LINCOLN, CALIF. — Jim Lehman makes for a peculiar sort of superhero. When he takes off his large, rectangular glasses, he still looks like the semi-retired tax accountant that he is. His daily to-do list consists of learning golf and meeting with the local Kiwanis Club. And he is not wearing a stitch of spandex.
But make no mistake, Mr. Lehman is saving this town.
He is saving it every time he motors down to Fifth Street for lunch at Beermann's or attends a meeting of the local Chamber of Commerce. More than the rich deposits of clay that first brought thick-wristed workers to this foothill town a century ago, or the lumber trucks that rumble down Highway 65 with more frequency than Old Faithful, seniors like Lehman are now Lincoln's lifeblood.
The same is true in Gadsden, Ala., and Hanna City, Ill. Shorn of the old-line industries that once gave them prominence, increasing numbers of cities and states are turning to retirees for economic growth.
It is, in many ways, a reversal of traditional thought, which long feared that elderly residents would strain services, particularly healthcare. Instead, it is by luring those residents - a new generation of retirees more interested in staying connected than in escaping into isolation - that many of these cities have begun to regain a measure of their former prosperity.
"Attracting retirees is probably the best type of economic development," says Gene Warren of the consulting firm Thomas, Warren, and Associates in Phoenix. "Every study shows that retirees are a tremendous benefit to the community where they settle."
The American Association of Retirement Communities estimates that one relocating retiree can have as great an economic impact on a community as three to four factory workers. The logic behind it is simple: Retirees are, in general, wealthier than working people, and therefore spend more money in the community. A study by Thomas, Warren, and Associates, for instance, suggests that residents 50 and older brought $2.7 billion to Florida in 2000 and cost the state only $1.3 billion in services.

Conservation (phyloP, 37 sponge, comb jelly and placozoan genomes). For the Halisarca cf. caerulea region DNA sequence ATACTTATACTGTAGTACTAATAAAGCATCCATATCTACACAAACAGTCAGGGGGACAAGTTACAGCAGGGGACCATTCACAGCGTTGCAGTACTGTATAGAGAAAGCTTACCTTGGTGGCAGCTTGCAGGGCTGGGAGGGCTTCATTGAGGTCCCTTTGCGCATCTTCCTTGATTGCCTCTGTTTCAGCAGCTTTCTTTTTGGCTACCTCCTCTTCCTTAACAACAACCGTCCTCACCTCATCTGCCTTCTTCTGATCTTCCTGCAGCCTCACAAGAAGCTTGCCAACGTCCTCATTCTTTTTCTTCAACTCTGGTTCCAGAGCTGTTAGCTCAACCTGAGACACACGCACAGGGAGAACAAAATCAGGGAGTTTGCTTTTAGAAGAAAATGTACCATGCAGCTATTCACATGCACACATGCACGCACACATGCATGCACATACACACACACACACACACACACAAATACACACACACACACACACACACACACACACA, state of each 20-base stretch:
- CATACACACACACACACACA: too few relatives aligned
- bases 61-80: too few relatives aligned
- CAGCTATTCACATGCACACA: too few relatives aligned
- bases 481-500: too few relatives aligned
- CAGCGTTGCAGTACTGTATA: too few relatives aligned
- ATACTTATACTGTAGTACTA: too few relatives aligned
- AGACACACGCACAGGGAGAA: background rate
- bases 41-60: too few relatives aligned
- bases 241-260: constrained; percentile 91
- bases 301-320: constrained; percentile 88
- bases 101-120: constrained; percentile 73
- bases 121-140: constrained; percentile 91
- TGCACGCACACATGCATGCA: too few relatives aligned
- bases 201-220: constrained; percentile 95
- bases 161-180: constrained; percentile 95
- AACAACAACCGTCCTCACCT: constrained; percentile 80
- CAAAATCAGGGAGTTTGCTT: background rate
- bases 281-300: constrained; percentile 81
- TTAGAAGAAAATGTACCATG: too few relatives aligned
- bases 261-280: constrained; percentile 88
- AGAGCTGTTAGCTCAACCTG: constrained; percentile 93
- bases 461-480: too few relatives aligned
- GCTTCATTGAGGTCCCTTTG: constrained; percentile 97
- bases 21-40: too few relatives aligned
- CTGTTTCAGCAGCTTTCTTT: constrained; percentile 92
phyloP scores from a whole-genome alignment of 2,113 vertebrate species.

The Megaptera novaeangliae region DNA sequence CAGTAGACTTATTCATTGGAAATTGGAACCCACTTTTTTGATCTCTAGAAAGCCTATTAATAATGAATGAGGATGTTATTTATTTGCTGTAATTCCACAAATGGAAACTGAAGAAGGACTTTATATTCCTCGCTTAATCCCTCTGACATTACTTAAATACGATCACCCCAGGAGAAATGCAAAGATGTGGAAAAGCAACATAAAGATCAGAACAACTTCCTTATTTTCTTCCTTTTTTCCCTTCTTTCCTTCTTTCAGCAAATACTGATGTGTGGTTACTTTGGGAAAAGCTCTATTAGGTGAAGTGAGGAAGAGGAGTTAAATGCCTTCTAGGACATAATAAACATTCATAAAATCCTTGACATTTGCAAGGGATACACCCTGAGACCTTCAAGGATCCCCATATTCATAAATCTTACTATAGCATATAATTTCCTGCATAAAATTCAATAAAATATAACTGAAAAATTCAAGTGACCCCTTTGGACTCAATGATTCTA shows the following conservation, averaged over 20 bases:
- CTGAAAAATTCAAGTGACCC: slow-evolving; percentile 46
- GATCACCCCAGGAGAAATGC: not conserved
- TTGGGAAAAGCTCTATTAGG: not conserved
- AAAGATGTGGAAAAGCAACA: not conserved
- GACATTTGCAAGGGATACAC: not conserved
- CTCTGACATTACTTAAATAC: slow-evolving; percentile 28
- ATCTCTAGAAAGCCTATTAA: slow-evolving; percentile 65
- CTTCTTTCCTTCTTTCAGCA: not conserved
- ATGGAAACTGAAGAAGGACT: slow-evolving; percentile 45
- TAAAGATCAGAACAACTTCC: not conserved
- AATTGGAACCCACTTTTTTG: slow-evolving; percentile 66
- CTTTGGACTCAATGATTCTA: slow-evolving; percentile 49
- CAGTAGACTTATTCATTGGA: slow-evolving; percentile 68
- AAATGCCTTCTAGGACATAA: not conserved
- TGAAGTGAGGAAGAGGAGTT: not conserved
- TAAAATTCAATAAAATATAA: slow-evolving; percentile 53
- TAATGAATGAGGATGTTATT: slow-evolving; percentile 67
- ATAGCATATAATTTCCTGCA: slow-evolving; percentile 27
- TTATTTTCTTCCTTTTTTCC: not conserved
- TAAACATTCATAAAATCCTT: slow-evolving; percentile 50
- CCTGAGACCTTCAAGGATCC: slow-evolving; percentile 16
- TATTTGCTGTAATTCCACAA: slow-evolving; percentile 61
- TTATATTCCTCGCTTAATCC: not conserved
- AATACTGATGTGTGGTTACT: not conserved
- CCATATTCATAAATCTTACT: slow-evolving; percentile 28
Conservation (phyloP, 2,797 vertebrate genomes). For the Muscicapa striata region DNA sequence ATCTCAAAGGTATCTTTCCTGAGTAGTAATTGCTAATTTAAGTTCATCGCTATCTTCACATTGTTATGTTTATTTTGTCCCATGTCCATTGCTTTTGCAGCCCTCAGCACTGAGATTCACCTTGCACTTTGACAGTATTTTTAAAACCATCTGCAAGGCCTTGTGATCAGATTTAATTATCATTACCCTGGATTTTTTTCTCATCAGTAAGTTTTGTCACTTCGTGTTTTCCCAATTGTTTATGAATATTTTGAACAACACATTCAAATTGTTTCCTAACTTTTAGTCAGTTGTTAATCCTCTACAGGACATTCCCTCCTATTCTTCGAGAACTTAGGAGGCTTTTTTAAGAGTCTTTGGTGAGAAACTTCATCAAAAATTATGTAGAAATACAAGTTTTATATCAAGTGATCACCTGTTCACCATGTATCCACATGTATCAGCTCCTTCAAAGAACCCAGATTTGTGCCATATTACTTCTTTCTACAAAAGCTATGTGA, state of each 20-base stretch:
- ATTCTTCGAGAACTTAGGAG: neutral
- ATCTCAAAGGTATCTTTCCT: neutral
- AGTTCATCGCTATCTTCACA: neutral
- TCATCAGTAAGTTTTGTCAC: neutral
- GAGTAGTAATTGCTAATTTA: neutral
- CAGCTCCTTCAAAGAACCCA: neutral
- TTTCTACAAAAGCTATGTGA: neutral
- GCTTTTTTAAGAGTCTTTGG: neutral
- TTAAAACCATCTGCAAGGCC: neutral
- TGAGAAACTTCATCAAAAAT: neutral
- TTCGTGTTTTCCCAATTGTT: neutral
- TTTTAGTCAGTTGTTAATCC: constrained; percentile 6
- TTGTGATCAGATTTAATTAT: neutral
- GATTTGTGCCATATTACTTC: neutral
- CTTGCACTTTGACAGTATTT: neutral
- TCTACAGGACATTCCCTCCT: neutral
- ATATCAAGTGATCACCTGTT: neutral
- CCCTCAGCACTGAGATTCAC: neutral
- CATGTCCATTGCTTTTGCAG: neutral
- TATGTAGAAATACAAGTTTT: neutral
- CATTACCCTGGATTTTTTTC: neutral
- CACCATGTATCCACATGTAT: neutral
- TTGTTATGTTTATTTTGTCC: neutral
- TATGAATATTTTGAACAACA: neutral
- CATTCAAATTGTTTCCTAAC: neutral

As a result, several states - from Mississippi to Kentucky to Louisiana - have created statewide programs to attract seniors, and cities all along the Gulf Coast and into the mid-Atlantic have ramped up programs of their own.
"The word is starting to get around, especially in the sun belt," says Mark Fagan, a sociologist at Jacksonville State University in Alabama. "Seniors spend a lot of money on goods and services and start creating revenue and jobs right away."
In Lincoln, the change during the past decade could hardly have been more dramatic. Like countless rural towns that speckle the open spaces from the Sierras to the Mississippi, Lincoln was on a path to oblivion.
For generations, people had come here for the clay, which ran thick and rich in veins of earth beneath the Sierra scrub. But by the early 1990s, that was no longer enough. The towering grain silo along Route 65 had become a decrepit vault. The train that skirted beneath its shadow no longer even stopped in town. And the windows of historic Victorian storefronts slowly became frosted with the gray dust of disuse.
Tom Cosgrove recalls the year he was elected to the city council: 1995. The town had budgeted for 45 building permits that year, but didn't get that many requests. The city budget was roughly $11 million. Whenever people came to the council looking for money, "the answer was easy," he says. "It was always, 'No.' "